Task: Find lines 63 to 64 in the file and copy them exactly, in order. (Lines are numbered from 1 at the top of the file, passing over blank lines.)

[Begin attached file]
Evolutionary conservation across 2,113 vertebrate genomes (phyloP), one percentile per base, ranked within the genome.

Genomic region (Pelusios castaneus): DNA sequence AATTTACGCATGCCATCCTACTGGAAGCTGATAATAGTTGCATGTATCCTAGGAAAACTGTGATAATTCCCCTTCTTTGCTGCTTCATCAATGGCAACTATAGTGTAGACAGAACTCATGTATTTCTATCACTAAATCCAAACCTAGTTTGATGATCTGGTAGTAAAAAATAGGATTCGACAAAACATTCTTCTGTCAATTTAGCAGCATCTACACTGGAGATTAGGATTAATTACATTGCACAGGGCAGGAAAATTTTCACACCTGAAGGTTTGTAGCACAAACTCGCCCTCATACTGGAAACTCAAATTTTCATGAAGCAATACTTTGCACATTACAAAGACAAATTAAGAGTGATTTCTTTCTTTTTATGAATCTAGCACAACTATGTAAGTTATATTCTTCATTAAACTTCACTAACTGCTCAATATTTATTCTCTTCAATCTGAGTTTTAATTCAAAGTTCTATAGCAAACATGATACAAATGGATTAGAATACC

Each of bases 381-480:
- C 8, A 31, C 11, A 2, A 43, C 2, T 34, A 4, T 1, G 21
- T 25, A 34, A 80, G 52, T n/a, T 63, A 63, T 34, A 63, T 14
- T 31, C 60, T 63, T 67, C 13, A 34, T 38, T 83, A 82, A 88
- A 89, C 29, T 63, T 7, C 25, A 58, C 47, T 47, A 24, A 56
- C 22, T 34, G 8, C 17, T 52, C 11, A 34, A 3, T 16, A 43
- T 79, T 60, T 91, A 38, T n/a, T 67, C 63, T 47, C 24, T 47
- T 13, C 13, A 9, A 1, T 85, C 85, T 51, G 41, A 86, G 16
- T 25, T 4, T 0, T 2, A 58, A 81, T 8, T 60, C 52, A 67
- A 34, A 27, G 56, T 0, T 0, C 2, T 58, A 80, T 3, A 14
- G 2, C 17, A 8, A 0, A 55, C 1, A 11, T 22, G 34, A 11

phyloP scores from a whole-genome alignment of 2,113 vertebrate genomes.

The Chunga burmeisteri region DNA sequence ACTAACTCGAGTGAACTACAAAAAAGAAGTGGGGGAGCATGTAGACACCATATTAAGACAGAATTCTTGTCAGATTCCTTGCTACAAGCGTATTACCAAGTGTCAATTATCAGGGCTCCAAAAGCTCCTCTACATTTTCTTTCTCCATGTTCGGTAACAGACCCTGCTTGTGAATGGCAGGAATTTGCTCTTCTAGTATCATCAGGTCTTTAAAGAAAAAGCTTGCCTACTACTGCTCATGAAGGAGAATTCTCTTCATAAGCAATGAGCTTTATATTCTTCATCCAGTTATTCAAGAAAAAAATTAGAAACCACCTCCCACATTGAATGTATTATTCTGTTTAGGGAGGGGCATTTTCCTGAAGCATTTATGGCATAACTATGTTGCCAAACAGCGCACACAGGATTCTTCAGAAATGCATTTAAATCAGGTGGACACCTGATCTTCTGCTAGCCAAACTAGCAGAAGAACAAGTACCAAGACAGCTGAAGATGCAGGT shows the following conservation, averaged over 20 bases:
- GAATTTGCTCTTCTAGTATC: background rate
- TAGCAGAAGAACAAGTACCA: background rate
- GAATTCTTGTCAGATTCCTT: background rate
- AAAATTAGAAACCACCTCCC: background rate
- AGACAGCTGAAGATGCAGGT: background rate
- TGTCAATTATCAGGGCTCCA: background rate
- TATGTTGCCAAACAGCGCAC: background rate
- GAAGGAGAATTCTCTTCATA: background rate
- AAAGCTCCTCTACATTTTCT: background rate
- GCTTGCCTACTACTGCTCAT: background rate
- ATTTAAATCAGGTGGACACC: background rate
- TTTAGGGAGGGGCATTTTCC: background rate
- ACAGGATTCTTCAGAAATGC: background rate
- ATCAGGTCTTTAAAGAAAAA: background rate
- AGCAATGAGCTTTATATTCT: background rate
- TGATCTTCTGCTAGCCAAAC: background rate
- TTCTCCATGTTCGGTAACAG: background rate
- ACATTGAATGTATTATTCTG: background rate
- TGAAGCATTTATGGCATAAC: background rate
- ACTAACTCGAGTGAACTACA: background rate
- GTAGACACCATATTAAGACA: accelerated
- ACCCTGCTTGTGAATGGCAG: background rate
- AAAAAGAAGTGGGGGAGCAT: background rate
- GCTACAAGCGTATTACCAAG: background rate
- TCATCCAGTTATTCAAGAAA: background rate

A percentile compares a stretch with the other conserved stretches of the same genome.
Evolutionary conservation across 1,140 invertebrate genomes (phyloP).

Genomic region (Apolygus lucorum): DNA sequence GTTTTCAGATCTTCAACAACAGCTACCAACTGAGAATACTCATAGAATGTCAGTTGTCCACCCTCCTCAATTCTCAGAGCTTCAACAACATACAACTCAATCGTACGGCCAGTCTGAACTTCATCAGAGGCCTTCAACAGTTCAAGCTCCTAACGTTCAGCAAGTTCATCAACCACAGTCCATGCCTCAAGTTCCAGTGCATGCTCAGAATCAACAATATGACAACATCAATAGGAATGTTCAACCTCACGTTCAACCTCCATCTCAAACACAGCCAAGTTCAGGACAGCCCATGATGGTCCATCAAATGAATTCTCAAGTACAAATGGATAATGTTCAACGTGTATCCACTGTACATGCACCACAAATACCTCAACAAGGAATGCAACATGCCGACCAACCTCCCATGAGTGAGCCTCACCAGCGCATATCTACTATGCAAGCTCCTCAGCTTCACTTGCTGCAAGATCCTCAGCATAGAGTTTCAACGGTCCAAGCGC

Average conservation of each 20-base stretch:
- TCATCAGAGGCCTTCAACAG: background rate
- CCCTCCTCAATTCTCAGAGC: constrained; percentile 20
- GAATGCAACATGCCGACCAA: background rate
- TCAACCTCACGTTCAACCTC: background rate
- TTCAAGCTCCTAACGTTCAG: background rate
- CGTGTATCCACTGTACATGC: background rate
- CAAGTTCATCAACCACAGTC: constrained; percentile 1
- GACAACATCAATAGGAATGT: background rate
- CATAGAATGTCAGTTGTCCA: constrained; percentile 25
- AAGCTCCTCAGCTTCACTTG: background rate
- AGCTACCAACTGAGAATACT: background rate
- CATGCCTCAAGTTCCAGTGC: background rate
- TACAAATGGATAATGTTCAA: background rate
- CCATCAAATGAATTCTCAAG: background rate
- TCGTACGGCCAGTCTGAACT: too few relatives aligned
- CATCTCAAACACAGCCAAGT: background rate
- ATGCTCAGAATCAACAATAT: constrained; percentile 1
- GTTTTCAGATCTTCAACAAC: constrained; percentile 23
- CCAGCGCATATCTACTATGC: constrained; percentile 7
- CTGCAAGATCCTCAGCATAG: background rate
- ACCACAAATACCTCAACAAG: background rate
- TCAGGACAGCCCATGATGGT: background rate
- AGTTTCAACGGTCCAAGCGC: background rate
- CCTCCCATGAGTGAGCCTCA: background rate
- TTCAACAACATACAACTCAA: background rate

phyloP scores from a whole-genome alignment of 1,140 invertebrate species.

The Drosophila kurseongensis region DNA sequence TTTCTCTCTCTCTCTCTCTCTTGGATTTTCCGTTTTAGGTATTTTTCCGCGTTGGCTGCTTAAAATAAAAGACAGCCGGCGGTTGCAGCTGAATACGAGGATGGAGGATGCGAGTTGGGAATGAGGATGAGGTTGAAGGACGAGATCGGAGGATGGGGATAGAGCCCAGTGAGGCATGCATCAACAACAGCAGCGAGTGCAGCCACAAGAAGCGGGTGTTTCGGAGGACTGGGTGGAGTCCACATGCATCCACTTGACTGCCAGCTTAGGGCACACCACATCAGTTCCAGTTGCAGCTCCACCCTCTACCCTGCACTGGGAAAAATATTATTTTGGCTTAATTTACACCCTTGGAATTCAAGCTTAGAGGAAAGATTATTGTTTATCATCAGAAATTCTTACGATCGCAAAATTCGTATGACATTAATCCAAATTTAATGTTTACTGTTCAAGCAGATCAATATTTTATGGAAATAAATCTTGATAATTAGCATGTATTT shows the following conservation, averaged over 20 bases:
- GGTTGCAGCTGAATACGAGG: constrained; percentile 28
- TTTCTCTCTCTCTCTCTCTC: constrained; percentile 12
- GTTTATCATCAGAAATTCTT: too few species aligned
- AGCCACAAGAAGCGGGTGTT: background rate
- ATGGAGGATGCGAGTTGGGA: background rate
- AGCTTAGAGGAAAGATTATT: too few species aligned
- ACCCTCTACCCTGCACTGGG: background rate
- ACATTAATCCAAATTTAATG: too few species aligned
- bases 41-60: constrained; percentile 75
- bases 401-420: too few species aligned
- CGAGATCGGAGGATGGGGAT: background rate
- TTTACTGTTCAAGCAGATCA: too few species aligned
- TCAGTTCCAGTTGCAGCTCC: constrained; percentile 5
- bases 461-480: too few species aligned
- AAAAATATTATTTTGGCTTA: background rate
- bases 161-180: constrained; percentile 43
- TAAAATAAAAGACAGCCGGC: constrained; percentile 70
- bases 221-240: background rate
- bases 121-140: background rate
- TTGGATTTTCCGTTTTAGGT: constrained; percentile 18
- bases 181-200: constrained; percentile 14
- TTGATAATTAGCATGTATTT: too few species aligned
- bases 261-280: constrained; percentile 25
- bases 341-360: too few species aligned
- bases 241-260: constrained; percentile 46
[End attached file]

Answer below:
- CCAGCGCATATCTACTATGC: constrained; percentile 7
- CTGCAAGATCCTCAGCATAG: background rate